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What's A Tactical Pen And Should You Get One For Self Defense?
A former CIA agent told the crowd at CrimeCon 2021 when he travels, he always bring a tactical pen with him.
Former CIA officer Jason Hanson has a conceal and carry permit and other weapons like knives in his arsenal for self-defense, but those items didn’t make it into his luggage when he travelled to Texas to speak at CrimeCon 2021, sponsored by Oxygen. Instead, he brought a tactical pen.
The tool can double as a regular pen, but this "pen on steroids" has one end that is pointed, grooved, or sharp edged and intended for self-defense. The sharper side can sometimes be covered by a removable cap.
"It's almost idiot proof," Hanson said. "When the stress hits the fan, you don't want to remember 57 ninja moves. You want to grab a pen and go for the eyes or go for the throat."
Hanson, who is also the founder of Spy, Escape, and Evasion, a company that teaches individuals, groups and companies how to spot threats and stay safe, teamed up with threat management expert Spencer Coursen at the CrimeCon for an interactive panel breaking down assessing threats and safety planning.
Although some tactical pens might pass as a writing utensil, the official TSA guidelines say the item is allowed only in checked baggage and the final decision rests with a TSA officer if it can pass through a check point.
Coursen, who is also the author of “The Safety Trap,” recommended the pen as a possible tool for female joggers looking for an item to bring with them on runs. He also highlighted pressure points to target with tactical pens during an attack, if necessary.
“Going for the throat is great,” Coursen said at the session, explaining where people should aim. “The eyes are great, but anywhere is fine.”
To avoid someone taking the tool away and using it against you, Hanson told Oxygen.com after the session in a phone interview, once you take the pen out, use it quickly.
“So it’s going to be harder to take it away because it’s not like you’re walking down the street and holding it up in the air before you use it,” Hanson said. “It would be incredibly difficult for somebody to take it because you can have your hand in your pocket with the pen in your pocket and then when you feel the danger ... you just come in and jab it right there.”
Tactical pens can range in color, length, and price. Although there are pens for sale in the $5–10 dollar range online, Hanson recommends not skimping on price when it comes to picking out quality safety tools.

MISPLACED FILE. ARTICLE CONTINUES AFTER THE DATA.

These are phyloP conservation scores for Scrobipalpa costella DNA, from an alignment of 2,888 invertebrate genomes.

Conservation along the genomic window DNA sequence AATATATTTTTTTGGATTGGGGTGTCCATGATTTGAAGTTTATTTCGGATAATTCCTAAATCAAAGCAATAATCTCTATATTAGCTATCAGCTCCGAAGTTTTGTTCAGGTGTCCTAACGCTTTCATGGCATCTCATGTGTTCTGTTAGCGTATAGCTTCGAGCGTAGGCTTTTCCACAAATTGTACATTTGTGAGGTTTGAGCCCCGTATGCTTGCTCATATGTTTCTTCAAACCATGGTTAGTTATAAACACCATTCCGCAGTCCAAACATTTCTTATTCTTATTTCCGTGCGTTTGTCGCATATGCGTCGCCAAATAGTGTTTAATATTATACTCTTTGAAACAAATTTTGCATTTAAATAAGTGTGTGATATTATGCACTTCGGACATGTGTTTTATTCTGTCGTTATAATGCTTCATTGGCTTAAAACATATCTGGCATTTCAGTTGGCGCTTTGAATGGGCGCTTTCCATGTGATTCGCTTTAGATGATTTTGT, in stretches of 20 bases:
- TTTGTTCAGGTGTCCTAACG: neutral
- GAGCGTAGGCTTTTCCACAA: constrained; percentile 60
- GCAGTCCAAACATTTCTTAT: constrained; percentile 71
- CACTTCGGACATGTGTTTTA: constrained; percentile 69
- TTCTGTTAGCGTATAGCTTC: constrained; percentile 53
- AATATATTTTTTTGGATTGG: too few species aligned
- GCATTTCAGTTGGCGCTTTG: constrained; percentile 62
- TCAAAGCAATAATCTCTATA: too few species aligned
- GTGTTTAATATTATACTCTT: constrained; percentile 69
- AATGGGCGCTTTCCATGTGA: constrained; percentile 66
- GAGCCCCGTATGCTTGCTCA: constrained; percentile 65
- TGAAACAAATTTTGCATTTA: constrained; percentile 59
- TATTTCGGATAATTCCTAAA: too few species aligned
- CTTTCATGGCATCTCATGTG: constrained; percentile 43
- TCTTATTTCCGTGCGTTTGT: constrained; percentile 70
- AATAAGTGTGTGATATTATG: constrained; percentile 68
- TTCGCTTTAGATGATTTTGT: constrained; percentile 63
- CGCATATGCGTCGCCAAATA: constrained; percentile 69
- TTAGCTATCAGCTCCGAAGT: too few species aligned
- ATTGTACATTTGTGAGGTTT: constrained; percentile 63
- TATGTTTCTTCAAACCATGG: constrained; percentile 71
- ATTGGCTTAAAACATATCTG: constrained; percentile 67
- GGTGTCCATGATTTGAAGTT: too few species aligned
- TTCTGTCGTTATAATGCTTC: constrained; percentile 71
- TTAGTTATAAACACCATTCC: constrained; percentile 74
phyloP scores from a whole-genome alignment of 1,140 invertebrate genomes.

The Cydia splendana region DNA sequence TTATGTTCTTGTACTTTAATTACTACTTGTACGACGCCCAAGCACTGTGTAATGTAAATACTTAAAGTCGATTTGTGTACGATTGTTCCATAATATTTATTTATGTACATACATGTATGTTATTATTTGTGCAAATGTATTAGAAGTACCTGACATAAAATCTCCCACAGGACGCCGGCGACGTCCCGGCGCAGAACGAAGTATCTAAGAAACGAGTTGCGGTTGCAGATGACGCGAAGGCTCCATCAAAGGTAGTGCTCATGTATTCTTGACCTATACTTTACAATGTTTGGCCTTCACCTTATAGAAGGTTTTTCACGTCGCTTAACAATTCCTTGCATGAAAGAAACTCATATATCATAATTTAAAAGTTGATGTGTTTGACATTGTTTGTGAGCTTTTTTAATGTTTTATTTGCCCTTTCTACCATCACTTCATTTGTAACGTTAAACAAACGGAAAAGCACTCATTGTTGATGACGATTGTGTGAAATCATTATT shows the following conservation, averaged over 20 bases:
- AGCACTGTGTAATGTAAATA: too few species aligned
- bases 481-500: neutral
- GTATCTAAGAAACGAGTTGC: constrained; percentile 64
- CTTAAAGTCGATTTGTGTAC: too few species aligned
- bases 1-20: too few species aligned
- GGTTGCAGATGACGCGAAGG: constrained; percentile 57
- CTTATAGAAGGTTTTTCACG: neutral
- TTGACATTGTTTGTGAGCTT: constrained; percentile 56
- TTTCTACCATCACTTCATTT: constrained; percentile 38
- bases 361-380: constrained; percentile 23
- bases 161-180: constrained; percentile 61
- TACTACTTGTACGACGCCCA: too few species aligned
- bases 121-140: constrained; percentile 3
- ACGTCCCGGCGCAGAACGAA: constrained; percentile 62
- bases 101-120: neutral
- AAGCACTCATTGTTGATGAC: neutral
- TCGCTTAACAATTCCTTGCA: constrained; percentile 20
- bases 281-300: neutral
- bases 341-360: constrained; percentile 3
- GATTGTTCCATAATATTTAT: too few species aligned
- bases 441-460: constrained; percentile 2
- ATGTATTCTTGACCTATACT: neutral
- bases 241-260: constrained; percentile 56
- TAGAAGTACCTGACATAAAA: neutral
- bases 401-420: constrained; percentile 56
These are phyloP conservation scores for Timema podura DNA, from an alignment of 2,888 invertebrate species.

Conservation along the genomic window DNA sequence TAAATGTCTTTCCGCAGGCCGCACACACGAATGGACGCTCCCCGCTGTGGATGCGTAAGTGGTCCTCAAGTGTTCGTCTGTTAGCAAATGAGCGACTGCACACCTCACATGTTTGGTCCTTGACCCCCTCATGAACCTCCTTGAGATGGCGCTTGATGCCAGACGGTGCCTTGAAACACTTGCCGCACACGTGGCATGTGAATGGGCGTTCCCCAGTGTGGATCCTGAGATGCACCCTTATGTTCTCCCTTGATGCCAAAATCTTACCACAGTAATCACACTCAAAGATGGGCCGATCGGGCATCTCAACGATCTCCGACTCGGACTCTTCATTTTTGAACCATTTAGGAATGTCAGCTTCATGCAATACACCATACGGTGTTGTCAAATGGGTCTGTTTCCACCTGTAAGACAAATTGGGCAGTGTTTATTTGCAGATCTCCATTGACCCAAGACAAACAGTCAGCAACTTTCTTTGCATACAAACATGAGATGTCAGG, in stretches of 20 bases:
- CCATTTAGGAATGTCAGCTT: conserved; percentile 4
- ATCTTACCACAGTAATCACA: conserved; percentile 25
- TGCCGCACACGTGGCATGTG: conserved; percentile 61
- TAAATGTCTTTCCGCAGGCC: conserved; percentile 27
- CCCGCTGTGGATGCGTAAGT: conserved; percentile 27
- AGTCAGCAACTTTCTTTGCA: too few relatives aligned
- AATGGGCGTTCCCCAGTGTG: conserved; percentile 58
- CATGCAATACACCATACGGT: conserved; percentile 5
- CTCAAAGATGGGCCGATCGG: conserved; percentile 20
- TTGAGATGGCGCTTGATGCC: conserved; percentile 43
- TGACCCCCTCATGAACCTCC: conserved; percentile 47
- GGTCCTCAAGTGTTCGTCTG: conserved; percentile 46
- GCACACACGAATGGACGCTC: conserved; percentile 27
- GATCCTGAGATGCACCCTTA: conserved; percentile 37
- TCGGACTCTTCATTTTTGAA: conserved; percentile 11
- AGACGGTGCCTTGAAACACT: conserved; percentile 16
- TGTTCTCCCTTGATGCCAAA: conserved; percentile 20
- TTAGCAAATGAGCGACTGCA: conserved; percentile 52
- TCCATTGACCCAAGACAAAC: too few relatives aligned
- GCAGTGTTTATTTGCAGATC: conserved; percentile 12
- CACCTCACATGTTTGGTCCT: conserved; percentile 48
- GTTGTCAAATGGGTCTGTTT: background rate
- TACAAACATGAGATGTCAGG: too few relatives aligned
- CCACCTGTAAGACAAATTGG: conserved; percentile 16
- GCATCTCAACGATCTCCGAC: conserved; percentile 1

“Spend the money, meaning buy the more expensive one,” Hanson said.
Age and fitness level wouldn’t preclude Hanson from training someone on how to use a tactical pen, he said.
“I literally trained kids with a tactical pen and I think the oldest I think was an 83-year-old gentlemen who trained on this,” Hanson said. “I mean as long as you can use your hands and arms to strike out at somebody ... we’ve trained some people in wheelchairs who’ve used this. It has nothing to do with age or strength as long as you can hold something in your hand and as long as you can jab out with it.”
Jennifer Cassetta started her own company, Stilettos and Self Defense, after she successfully scared off an attacker, according to her website. She teaches self-defense and safety classes predominantly to women.
“There’s going to be small percentage of women, like myself, that want to go and get trained in this hardcore stuff like ten years of learning Hapkido, I’ve learned all kinds of weapon training,” Cassetta told Oxygen.com in a phone interview. “I’m in the minority and I know that. So, when I teach and talk about personal safety and self-defense, I want to teach things that women can grab onto that they’re not gonna be afraid of. I’m gonna empower them as much as I can to use their body and sometimes that intimidating…”
Cassetta cautions using tools like tactical pens requires a comfort level that not everyone will feel ready for.
Safety items requiring a low comfort level could include personal alarms or apps that call for help, according to Cassetta. The next level could be an item like pepper spray, which can still allow for distance between someone and an attacker.
“So many people have told me over the years they have pepper spray and they don’t even know how to use it or it just sits at the bottom of their bag,” Cassetta said. “Then, next level up are things like tasers, where again, now you have to be within an arm’s reach of your attacker and they’re even frightening and intimidating to use.”
Using a tactical pen or other sharp object in an emergency situation is an additional level that can be intimidating for someone who isn’t prepared, Cassetta said.
“Now you need to be comfortable with driving a steel weapon into somebody’s flesh and delivering that blow hard enough with a strike that it’s going do some damage, enough for you to get away,” Cassetta said. “That’s always the goal. Can you do that?”
When it comes to choosing what tools and items are part of your safety plan, Cassetta encourages getting comfortable with any chosen items and practice with them in a safe manner.
A good way to start to test if you have the skills and stomach for it?
Head to the supermarket and pick up a cantaloupe.
"If you can stab through that melon, you can stab through a person," Coursen told the crowd at CrimeCon.